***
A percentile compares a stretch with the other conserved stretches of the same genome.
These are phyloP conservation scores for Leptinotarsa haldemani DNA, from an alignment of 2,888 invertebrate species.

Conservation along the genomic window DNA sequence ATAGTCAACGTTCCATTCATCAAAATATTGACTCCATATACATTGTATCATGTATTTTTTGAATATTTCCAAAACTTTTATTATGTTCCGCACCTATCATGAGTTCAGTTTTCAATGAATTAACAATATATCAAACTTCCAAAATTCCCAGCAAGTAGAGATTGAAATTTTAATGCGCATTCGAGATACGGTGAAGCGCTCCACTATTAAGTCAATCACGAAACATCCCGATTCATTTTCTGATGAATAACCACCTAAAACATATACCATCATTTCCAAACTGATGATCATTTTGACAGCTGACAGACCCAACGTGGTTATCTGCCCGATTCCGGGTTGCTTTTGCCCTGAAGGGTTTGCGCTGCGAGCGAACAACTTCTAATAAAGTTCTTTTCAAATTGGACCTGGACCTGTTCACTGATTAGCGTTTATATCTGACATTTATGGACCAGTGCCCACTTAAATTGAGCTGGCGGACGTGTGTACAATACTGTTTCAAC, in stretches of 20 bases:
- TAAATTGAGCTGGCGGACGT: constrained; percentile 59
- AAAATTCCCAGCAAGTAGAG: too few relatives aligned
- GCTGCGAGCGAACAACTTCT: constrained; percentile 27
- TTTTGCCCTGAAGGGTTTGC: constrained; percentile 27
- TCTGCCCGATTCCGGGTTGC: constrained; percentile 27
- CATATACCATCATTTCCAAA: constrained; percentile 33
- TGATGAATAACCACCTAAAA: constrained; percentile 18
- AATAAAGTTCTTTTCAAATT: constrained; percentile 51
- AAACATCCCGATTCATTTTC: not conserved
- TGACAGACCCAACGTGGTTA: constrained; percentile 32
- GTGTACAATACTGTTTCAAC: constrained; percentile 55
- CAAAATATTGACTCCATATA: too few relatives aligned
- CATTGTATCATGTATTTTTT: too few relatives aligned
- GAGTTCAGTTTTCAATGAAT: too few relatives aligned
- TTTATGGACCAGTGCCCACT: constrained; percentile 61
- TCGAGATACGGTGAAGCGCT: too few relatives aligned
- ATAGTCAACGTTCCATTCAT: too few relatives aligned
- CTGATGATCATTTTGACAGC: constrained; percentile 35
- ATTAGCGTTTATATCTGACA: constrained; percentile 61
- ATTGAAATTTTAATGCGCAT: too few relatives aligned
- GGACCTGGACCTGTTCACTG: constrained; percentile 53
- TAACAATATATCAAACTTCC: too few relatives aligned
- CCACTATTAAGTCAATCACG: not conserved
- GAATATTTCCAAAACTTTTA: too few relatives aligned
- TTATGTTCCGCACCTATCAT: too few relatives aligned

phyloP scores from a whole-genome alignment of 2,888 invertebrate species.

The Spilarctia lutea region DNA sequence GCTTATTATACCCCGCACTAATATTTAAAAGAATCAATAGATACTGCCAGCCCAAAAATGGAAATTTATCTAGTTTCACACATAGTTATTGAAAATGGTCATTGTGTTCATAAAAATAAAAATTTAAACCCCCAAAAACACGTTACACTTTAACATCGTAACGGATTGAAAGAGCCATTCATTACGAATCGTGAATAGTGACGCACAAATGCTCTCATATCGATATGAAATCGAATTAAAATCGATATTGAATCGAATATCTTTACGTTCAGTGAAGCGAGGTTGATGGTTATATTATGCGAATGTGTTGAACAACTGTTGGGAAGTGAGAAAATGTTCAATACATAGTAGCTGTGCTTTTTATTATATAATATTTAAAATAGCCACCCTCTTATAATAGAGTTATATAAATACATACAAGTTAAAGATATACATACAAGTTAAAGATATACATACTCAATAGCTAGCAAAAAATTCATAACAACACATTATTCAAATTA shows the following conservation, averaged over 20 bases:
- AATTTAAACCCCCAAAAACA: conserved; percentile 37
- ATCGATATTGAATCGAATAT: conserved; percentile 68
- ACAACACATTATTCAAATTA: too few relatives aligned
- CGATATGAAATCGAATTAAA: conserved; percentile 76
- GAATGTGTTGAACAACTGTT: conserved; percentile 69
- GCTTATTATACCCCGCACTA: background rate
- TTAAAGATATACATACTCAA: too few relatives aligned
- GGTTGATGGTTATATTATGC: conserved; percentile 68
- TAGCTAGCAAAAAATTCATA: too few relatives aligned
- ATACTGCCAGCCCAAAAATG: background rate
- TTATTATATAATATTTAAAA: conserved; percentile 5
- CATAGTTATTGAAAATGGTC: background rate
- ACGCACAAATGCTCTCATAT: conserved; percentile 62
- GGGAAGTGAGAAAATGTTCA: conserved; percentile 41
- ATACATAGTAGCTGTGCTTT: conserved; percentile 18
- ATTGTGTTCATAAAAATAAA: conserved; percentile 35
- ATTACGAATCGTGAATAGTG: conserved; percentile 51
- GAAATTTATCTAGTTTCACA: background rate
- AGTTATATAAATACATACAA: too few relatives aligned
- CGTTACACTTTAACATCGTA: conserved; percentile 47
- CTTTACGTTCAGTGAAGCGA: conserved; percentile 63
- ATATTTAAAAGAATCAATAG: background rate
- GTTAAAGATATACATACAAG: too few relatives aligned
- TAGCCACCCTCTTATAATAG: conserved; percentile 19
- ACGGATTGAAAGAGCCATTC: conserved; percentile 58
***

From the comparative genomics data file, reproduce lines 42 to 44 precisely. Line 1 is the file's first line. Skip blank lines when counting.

- CATAGTTATTGAAAATGGTC: background rate
- ACGCACAAATGCTCTCATAT: conserved; percentile 62
- GGGAAGTGAGAAAATGTTCA: conserved; percentile 41